Don’t be proud about wealth, people and youth. Time can snatch them away in a second. — Adi Sankara, Bhaja Govindam Verse 11
What are people most scared of losing? What am I most scared of losing?
Three popular answers: wealth, loved ones, and youth. Losing money, losing our loved ones and growing old are real fears. They are a part and parcel of being human.
Though these fears are natural, they keep us from embracing life in its entirety.
Adi Sankara makes a statement of fact in the Bhaja Govindam: Life can snatch away all these three in a second.
Adi Sankara, therefore, urges us not to be proud of possessing wealth, people, or youth. I think a parallel corollary is to get over the fear of losing wealth, family, and youth.
We See Riches to Rags Stories All the Time
Tabloids are filled with news about celebrities filing for bankruptcy.
One day they are millionaires, and the next day they are penniless.
True, they could have made better financial decisions, they could have been prudent, all that.
A better example is a CEO whose company has gone bankrupt. From being one of the most powerful people, he has plummeted.
We see how fortune fluctuates in people’s lives all the time.
I Have Seen People Whose Families Lost All Their Wealth
I have seen people whose families lost it all.
They struggled to come to terms with it. Shock. Shame. Ignominy. There were several factors that came into play.
Seeing them gave me a glimpse of what it means to lose money.
Reflecting on their shock made me appreciate the practices of the ancient stoics. They would practice living minimally. “What is the worst that could happen to me?”, they would ask themselves. And proceed to make peace with that.
It really is not about what happens to us. Our responses determine whether we choose happiness or the lack thereof.
That Close Friend Who You Thought Would be a Friend for Life
In college, I had a close friend.
I thought we would be friends for life. We lent a sympathetic ear to each other in times of difficulty. We shared plenty of good moments.
One day, we just stopped talking. For no good reason. My best recollection is that we had something resembling a fight, which we never stopped to reconcile.
We just stopped being friends.
When we were friends, it never struck me that we would stop being friends.
Adi Sankara was right — in a matter of seconds, a cherished friendship fell to pieces for no real reason.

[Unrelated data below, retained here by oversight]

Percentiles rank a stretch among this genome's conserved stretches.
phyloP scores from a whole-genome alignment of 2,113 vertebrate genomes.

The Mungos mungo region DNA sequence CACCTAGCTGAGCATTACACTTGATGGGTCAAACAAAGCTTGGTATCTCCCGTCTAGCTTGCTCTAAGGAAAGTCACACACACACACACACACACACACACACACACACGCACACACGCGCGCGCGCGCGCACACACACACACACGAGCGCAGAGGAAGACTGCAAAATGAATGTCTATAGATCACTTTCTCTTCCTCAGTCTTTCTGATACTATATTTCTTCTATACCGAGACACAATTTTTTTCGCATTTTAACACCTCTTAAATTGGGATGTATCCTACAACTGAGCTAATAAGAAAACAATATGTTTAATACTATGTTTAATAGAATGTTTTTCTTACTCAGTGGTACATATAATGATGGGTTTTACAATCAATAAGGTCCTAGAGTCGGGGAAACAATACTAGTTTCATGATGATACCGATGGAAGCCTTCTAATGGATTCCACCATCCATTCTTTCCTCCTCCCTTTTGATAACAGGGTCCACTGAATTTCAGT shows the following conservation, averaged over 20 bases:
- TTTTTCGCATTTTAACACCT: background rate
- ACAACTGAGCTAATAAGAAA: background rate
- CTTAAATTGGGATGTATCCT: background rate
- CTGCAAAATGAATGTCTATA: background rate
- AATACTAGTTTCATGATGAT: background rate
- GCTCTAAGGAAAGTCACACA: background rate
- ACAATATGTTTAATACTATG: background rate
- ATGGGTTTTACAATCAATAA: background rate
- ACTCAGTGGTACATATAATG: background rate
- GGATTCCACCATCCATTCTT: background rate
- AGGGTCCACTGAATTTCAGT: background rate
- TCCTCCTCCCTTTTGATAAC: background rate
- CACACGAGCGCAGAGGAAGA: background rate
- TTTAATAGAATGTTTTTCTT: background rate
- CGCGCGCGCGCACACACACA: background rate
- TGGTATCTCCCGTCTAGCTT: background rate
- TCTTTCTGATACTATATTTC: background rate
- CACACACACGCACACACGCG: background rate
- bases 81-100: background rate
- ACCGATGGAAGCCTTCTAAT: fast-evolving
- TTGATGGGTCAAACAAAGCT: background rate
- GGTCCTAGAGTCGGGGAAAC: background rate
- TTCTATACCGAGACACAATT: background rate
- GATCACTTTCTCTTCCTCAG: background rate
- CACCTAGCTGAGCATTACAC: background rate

Has It Been 20 Years Since I Joined College?
It felt like I joined college a few weeks back.
A look in the mirror reminded me that it has been 20 years since I joined college.
Where did all these years go?
For several years, people referred to me as a “young” person. Today, that baton is passed to the next generation.
College kids should be required to purchase a sweatshirt that reads “You will not stay young forever!”
Reflection Helps Overcome Fears
Oh Arjuna, why should you suffer over something inevitable? — Krishna, in the Bhagavad Gita
People live lives compulsively.
Eat, drink and make merry is touted as the good life.
Reflection is one of the most powerful life exercises.
Being rich is contingent on several factors. One’s own abilities and hard work, yes. Being in the right place at the right time is of supreme importance. The internet age has given people unimaginable opportunities. These opportunities would have been non-existent 40 years ago. Wealth should, therefore, be seen with a lens of quiet gratitude and not as a symbol of achievement or pride.
Our loved ones bring warmth to our lives. Every relationship, however, is temporary. It will end one day. If we are armed with this knowledge, we will not insist that relationships remain infinite. We will cherish them dearly. We will not fear losing them.
Growing old is inevitable. As Krishna told Arjuna, why grieve over something inevitable?
If we can get over our fear of losing money, people, and youth, we take a step forward towards happiness.
Treating Ourselves With Love
Practicing self-love is a prerequisite to leading a good life.
If we love ourselves no matter what, we would guard our well-being fiercely.
What better way to protect our well-being than to be even when life happens?
Intellectual acceptance is the first step. In spite of gaining newfound wisdom, when we relapse into our old ways, we must go easy on ourselves.
We are in it for the long run.
In the short run, we will make peace with our fear of losing wealth, people, or beauty.
In the long run, we will attempt to transcend these fears.
To lead a happy life.
I wrote this piece in response to the following writing prompt from Refresh the Soul’s 30-day writing challenge:
What are you the most scared of losing, and what would you truly lose if you lost it?
Image Credit: Alexander Mils on Unsplash
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